How Facebook is Becoming the Next Myspace

Tuesday, June 15, 2010 Posted by Faraz Khan
Some predicted the downfall of Facebook a couple years ago. Some are predicting that it will happen any moment now. Others foresee the end in the distant future. Whether it comes fast or slow, Facebook will fade when the next best thing comes along. The question is: what will be the cause of Facebook's demise? Below are the things we foresee being the force that drives users away.

Broadcast By Default, Hunt for the Off Switch

A fairly universal understanding of life is that things should be opt IN, not opt OUT. For example, credit cards. You opt in when you get one. Imagine if banks could decide that, since you have a checking account with them, they'll automatically enroll you for credit cards, without publishing any sort of notice on your account when you log in, and if you don't want it, hey, you can simple opt out.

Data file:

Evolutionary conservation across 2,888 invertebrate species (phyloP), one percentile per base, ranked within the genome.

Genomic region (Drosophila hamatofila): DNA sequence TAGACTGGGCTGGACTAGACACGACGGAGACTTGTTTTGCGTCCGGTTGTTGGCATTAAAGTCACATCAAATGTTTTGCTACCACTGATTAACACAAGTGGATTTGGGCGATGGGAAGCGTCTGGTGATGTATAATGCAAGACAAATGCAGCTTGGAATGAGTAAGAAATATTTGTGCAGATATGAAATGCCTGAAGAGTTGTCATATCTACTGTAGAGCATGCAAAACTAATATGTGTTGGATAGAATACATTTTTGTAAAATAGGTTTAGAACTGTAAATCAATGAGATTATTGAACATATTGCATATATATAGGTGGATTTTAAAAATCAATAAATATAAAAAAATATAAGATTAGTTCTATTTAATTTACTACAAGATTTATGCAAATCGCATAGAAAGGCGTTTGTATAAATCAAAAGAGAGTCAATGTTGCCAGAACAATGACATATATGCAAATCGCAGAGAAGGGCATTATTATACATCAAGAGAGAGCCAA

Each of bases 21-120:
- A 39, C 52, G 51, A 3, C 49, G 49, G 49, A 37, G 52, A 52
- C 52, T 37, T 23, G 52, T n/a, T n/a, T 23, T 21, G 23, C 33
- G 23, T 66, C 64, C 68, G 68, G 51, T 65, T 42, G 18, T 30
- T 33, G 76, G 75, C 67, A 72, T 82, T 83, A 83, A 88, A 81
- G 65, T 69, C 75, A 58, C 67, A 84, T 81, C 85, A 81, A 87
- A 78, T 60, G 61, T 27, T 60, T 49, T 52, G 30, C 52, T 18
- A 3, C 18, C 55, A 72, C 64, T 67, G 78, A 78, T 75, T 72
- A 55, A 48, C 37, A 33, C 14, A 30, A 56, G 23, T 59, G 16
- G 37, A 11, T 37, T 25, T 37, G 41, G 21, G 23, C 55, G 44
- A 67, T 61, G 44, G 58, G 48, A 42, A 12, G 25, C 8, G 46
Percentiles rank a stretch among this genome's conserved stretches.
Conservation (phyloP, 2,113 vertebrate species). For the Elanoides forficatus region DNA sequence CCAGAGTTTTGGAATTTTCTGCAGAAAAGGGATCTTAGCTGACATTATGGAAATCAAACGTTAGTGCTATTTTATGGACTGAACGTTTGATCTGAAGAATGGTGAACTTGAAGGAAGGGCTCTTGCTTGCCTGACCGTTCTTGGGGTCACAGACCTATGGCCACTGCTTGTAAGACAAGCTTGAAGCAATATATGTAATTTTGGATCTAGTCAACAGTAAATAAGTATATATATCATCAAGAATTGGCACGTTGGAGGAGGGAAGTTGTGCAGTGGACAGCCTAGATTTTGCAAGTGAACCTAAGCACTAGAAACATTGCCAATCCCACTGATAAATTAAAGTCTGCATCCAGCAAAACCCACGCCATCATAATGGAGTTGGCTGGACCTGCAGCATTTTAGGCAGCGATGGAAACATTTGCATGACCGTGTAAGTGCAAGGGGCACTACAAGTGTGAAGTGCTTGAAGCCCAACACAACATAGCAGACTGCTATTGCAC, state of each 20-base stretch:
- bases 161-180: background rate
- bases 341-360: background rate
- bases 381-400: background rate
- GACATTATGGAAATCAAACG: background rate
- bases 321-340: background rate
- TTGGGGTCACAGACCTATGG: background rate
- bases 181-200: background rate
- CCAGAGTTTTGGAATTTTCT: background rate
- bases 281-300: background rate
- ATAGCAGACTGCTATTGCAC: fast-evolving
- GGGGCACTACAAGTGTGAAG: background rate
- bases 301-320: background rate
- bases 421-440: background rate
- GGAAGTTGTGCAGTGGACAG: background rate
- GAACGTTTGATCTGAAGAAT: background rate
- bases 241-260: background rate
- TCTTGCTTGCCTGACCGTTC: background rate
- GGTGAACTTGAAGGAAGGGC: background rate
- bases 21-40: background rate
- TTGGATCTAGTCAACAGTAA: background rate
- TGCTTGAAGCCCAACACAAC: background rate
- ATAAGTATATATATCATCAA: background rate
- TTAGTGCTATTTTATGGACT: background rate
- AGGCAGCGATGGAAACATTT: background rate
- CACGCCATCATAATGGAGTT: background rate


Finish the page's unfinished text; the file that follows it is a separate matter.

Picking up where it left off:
That wouldn't fly so well, would it?
Facebook doesn't seem to understand this little nugget of wisdom. The way they seem to see it, you're on their website—they can do with you what they wish. Never mind the entire fiasco over who owns photos placed on the website. Now Facebook is actively giving your information away by default, and you have to opt OUT of it.
If that weren't bad enough, the ability to opt out isn't as easy as you'd think. A banner across the top of the screen saying something like "WE'RE GIVING YOUR INFORMATION AWAY, CLICK HERE TO STOP THE MADNESS" would be nice. Instead you have to hunt through three different sections, into the subsections of those sections, to find the little radio button you click to keep your online life private.